With about 21 per cent of its population located below sea level, and with 50 per cent of land lying less than one metre above sea level, it is no wonder that the Dutch are coming up with innovative ways to live on the waterlogged land.

The Eco Igloo is one of those innovations. The Eco Igloo is a living concept by Intact Ecodesign, an environmentally conscious company that deals in industrial and civil construction.

The Eco Igloo has been described as an “amphibious concept for a house or commercial building”. They are designed to be energy efficient with insulated and laminated glass as well as solar panels fitted.

These hemispherical structures are designed to reside on marsh land or even on the water itself via floating elements making them ideal for the water-logged lands of Holland.

Intact Ecodesign is hoping to roll out these designs to help people make use of the 500,000 plus hectares of land that has to give way to water. The planned locations for the Eco Igloos include Steiger in Amsterdam, the Blue City of Winschoten and Lake City in Gronigen.

If you would like to go and experience a land truly committed to preserving the environment, P&O Ferries can help you get there. You can travel on the Hull to Rotterdam overnight ferry service from £149 each way.

Image credit: Adriana Stuijt

The Anaconda Bridge

anaconda bridge

You can find some great landmarks in Holland; the Royal Place in Amsterdam, Parliament and the Hall of Knights in Den Hague and the famous windmills of Zaanse Schans. Rosie Khdir discovers yet another gem, the Borneo Sporenburg Python Bridge.

This serpent-like bridge was built in 2001 by West 8, an urban planning and landscape architecture firm based in the Netherlands.

It was constructed alongside another similarly bright-red bridge, which span the 93-meter-wide Spoorwegbassin.

These colourful constructions provide pedestrians and cyclists with a link between the two peninsulas of Borneo and Sporenburg in the Eastern Docklands of Amsterdam.

The lower, flatter bridge is for use by cyclists and people with disabilities while the Anaconda Bridge, with its twisted raised frame allows pleasure craft access into the harbor.

Designed by Adriaan Geuze, these bridges are works of art and vent won the International the Footbridge Award in 2002.

If you would like to see these amazing structures for youself then a journey with P&O Ferries. We offer an overnight service from Hull to Rotterdam and from there it is just a short drive to Amsterdam.

Image credit: roryrory

The River Seine Runs Through It

For a weekend away or as a stop on your travels through France, Karim Beerahee takes a look at Rouen

The handsome and historic city Rouen is an idyllic stopover on a tour of France. It is the capital of Upper Normandy, but once was one of the greatest medieval cities in Europe, a stopgap between the Anglo-Norman Dynasties that ruled both England and France from the 11th century.

The River Seine runs through this city on its way to Paris, it has a remarkable history as the site of Joan of Arcs martyrdom, home of William the Conquerors bastion, as well as the birthplace of canonical writer Flaubert.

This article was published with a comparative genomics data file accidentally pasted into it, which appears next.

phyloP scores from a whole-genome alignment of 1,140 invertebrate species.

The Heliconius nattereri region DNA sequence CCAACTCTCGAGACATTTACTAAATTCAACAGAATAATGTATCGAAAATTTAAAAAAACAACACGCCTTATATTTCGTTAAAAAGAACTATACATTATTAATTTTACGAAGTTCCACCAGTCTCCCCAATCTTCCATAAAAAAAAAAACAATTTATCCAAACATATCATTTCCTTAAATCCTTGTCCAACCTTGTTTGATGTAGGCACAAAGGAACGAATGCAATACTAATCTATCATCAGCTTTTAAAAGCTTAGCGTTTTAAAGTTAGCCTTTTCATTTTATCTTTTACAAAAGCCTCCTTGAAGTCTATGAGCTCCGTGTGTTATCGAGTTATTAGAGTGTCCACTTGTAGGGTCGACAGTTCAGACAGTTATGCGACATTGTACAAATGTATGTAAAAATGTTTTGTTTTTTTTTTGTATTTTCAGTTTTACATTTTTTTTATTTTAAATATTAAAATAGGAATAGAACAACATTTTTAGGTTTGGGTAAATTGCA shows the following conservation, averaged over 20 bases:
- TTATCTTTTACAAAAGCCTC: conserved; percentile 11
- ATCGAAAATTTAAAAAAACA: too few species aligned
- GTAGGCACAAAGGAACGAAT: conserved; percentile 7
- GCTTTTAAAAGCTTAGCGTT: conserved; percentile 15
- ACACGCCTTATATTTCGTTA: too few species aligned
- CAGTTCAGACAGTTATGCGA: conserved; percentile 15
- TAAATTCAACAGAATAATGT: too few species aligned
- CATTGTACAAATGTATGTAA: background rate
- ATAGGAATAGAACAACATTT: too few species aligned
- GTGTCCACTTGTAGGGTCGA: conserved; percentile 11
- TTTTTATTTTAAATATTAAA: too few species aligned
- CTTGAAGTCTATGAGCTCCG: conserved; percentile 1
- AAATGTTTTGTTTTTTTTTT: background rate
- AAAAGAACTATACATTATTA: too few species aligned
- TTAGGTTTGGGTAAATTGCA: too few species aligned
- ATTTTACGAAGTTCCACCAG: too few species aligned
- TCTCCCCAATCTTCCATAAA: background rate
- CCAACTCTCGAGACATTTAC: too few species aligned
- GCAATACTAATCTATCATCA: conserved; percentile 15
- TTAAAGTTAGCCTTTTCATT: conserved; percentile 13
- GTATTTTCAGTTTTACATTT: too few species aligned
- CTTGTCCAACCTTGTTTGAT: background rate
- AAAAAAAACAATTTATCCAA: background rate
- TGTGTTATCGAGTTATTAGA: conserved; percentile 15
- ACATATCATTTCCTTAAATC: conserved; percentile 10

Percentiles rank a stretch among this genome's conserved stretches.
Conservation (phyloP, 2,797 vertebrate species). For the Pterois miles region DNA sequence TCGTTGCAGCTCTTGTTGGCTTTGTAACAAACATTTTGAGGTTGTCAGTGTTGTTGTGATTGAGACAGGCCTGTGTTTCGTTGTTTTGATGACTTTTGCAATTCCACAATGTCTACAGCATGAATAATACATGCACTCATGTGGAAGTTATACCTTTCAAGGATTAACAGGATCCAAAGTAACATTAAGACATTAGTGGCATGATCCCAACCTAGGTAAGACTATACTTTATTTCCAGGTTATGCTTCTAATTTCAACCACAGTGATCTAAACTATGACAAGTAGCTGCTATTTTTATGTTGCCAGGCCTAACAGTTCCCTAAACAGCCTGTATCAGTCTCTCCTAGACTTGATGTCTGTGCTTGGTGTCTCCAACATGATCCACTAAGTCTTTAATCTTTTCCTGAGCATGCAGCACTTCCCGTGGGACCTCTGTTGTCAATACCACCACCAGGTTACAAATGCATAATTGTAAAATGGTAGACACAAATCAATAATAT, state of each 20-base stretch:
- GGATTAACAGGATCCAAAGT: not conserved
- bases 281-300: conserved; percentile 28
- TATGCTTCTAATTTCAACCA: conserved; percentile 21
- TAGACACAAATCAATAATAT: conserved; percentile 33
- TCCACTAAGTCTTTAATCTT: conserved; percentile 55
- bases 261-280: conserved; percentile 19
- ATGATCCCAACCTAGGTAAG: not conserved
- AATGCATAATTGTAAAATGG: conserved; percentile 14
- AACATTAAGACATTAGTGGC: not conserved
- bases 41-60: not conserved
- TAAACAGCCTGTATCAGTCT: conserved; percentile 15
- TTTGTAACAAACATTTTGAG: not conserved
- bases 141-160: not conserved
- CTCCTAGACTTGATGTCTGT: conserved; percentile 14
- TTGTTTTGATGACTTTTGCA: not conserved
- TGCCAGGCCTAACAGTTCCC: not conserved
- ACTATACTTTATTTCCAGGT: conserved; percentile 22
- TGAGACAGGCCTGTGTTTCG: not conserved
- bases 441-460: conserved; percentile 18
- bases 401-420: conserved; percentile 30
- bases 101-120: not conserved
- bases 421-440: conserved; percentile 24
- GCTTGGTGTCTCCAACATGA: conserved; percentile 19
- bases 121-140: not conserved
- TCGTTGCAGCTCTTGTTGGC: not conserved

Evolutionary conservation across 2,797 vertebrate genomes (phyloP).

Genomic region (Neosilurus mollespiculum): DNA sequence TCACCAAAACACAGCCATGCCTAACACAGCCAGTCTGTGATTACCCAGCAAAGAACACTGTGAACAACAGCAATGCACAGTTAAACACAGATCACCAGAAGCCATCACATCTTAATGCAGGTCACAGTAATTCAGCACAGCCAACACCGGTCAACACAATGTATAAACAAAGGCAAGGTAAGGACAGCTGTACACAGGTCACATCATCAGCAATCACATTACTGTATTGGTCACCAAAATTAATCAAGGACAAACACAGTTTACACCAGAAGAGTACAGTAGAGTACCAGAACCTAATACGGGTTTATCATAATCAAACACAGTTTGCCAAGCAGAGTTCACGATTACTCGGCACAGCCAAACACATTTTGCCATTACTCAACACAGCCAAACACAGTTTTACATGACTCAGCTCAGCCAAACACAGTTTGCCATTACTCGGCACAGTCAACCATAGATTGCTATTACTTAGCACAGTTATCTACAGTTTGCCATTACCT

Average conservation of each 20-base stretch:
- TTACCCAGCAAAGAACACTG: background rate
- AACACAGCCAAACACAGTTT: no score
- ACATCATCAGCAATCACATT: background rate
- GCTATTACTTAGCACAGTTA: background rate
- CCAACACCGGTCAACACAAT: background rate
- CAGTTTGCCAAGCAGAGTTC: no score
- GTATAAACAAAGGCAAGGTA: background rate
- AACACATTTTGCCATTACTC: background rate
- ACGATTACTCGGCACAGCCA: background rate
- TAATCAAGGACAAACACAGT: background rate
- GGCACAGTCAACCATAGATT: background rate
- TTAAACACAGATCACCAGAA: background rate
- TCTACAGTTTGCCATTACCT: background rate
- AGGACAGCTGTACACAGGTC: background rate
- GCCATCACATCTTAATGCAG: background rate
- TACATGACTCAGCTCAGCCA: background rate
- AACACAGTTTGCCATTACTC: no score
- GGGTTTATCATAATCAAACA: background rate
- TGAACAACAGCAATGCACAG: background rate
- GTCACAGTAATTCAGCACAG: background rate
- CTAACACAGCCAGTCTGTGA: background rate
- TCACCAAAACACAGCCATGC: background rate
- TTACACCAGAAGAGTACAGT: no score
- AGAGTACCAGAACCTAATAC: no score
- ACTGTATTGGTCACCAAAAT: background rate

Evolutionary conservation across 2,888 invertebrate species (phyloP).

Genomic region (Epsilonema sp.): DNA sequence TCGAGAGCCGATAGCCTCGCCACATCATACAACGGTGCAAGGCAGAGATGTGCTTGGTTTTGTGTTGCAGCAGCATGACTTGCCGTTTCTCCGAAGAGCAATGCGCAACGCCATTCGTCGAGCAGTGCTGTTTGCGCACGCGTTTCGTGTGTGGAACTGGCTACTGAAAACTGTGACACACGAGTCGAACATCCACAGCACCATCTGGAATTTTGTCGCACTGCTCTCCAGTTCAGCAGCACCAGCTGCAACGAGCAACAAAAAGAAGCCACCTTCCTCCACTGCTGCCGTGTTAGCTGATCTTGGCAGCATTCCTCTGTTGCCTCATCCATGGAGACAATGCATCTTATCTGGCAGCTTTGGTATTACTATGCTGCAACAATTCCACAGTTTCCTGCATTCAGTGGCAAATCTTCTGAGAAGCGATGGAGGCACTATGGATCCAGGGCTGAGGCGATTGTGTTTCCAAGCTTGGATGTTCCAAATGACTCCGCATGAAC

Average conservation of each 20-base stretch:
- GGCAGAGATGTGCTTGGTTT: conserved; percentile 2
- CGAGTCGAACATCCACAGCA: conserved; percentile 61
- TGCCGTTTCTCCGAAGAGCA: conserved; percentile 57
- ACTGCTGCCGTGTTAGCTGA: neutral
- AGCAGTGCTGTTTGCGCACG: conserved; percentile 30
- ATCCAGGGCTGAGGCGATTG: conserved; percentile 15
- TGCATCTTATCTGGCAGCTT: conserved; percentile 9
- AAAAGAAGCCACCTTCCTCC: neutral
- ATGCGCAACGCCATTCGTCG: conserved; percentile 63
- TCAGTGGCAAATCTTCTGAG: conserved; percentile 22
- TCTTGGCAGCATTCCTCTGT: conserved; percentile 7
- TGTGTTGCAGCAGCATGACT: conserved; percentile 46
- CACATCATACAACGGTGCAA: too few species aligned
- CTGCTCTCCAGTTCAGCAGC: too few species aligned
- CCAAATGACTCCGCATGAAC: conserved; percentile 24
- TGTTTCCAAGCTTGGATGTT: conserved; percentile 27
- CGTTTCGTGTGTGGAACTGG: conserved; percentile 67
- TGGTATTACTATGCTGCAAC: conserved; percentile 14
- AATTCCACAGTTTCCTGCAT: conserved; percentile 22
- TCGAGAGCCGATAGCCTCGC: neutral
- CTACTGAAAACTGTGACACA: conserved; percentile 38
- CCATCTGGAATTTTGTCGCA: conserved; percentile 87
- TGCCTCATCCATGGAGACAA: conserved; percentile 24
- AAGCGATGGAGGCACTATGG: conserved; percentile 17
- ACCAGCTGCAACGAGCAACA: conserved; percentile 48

Access to and from Rouen is what makes it such an attractive site for tourists. You can access some of the famous landmarks of France quickly from Rouen’s train station. The Bayeaux Tapestry is just 30 minutes away as well as the D-day beaches, bustling Lille and you also have easy access to the Norman coastline which is well worth a drive along.

Though the city took lots of damage in the second world war many of its older structures still stand today. Rouen Cathedral dates back to the 12th century and entombs Richard the Lionheart.

Much of the surrounding city has an aged feeling to it due to the half-timbered buildings, it is a true delight to wonder around and absorb the feeling of this historic city.

What to see

One of the famous sites is the Big Clock (‘Le Gros –Horloge’) one of Europe’s oldest astronomical clocks. It is a piece of the Renaissance that has lasted the test of time. Don’t just walk by and look you can take a tour behind the scenes of the giant one- handed clock-face.

As a port of call on your journey around France or just for a quick weekend away somewhere new, Rouen is a wonderful place to visit. There’s much more to see then historic architecture, if you stop by the botanical gardens, and at all times you are just a quick journey away from all the other wonders of France.

Image credit: Allie_Caulfield

Castile-La Mancha

La ManchaFollowing in the footsteps of legendary Knight-errant Don Quixote, Karim Beerahee takes a look at La Mancha

Due to the coming cold season a trip to the heart of Spain may be just the ticket to raise spirits, and get you through the winter. La Mancha, the largest province of the Iberian Peninsula hosts a wealth of attractions to fill your journey with excitement and wonder.

A journey through La Mancha is a history lesson in itself, a tour of monuments and castles that date back to just about every century of western civilisation can be found. These tours will give you some idea of all the various peoples who inhabited this plain and the massive defensive and religious structures they raised at the height of their power.

What to see

These awe-inspiring castles and monolithic cathedrals are matched only by the vast terrain of La Mancha. Some of the most picturesque natural landscapes in Europe can be found here, if peace and solitude is what you desire journey out to the plains and bask in the warm sun and flawless views straight across to the horizon.

For a combination of culture and country explore the many museums of La Mancha which cover just about every aspect of the societies that flourished on the peninsula, art, architecture history and much more all have dedicated museums.

La Mancha may be of interest to fans of Cervante’s famous Knight-errant Don Quixote, who started his famous journey from this region, you can follow in his footsteps and tilt at the windmills Campo de Criptana, or learn all there is to know at the Quixote Museum and Cervantine Library in Ciudad Real.

Fans may also want to give the local cuisine a try, it all comes from local produce and whilst famous across the world, it is certainly a thing to try at its origin.

La Mancha wine and cheese is not a thing to miss, and is served up with splendour in the regions Spa Hotels.

For a get away to some sun before winter truly kicks in, book a ferry with P&O.

Image credit: Tomas Fano

Add me to Twitter
Follow the authors on Twitter